Monthly Archives: November 2012

Breaking News: It’s a Bad Time to be Rich

Watch out guys!  This is a Rant with a capital R.  I’m angry and I’m using curse words.  So, If you prefer for me to talk about opera and singing and nice things, then maybe you should skip this post, mmmkay?

So the only thing anyone in the media is talking about lately is the “Fiscal Cliff,” and how to avoid it. On NPR, they were talking this morning about one of the president’s strategies, which is to increase tax rates on the wealthiest 2%, specifically they discussed raising the capital gains tax, and the dividend tax.

Then, this commentator  Bill Smith of CBIZ MHM, comes on and says something unbelievably obnoxious.

“It’s a bad time to be rich.”

Is it?  I’m sorry, I didn’t realize.  How bad is it?  Like, are you worried about how you’re going to afford Christmas presents for your children if this tax hike goes through?  Maybe you’ll have to take on a second job to make ends meet?  Maybe you’ll be forced to sell one of your cars, and you and your spouse will have to share a single vehicle?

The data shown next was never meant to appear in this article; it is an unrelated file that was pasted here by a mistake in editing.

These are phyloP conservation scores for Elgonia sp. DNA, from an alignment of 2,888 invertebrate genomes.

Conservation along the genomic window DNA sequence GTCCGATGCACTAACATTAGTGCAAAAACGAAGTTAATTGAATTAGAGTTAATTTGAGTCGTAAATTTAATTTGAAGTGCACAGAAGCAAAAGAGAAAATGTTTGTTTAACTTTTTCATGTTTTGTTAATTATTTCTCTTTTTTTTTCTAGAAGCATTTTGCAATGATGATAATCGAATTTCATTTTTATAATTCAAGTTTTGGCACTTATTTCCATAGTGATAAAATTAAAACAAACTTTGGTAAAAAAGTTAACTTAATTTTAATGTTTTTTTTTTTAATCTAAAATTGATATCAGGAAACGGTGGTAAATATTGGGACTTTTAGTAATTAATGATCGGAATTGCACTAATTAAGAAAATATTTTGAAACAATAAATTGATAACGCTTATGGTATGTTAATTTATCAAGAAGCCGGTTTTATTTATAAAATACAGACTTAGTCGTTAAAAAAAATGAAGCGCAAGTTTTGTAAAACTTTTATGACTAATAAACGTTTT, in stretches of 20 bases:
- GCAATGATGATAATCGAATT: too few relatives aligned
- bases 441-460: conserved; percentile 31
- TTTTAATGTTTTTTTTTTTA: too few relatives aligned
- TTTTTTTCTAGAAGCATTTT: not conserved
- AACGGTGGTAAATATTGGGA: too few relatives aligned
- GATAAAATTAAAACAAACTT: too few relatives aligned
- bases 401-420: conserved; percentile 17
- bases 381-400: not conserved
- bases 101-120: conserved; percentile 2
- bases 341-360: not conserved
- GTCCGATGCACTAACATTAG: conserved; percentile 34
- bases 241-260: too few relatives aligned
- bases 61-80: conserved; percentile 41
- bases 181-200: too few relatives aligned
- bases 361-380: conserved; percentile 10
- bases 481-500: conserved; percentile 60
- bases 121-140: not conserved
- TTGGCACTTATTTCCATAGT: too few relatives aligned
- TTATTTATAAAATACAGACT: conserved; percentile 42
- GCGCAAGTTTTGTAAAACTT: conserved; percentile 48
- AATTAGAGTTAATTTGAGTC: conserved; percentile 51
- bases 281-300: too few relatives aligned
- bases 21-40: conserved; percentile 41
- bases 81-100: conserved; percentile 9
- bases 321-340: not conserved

Yeah, I didn’t think so.  You and your accounting firm’s clients will pay a little more on your capital gains, and your standard of living won’t change at all.  Why don’t you go cry about it in your fucking mansion over some caviar and Dom Perignon?

Honestly, has there ever been a time in the entire history of civilization that you could call “a bad time to be rich”?  Actually, I can think of one:  The fucking French Revolution.  And do you know why the French Revolution was a bad time to be rich?  Because all the poor people, who were basically starving to death while the noblemen partied at Versailles, got so pissed off about being poor that they decided that the only solution was to guillotine some motherfuckers.  That was a bad time to be rich.

Fortunately, nowadays most of us understand that the guillotine is not an appropriate solution to most problems, so instead we go camp out in urban parks.

No, it is not a “bad time to be rich,” you entitled prick!  It’s a bad time to be struggling to afford your heating oil, because it’s fucking cold out.  It’s a bad time to have to choose between purchasing one or the other of your medically necessary but exorbitantly priced prescription medications.  It’s a bad time to find out you’re pregnant and faced with the medical costs of pregnancy and childbirth, not to mention 18 years of feeding, clothing, entertaining, and educating a child; but there’s nothing you can do about it because you live in Mississippi.

Instead of wasting your breath on the radio complaining about what a bad time it is to be rich, why don’t you go volunteer at the local food bank and get some fucking perspective, you slimy, Republican asshat.

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I Can’t Find Any Christmas Music I like, and I Blame My High School Choir Teacher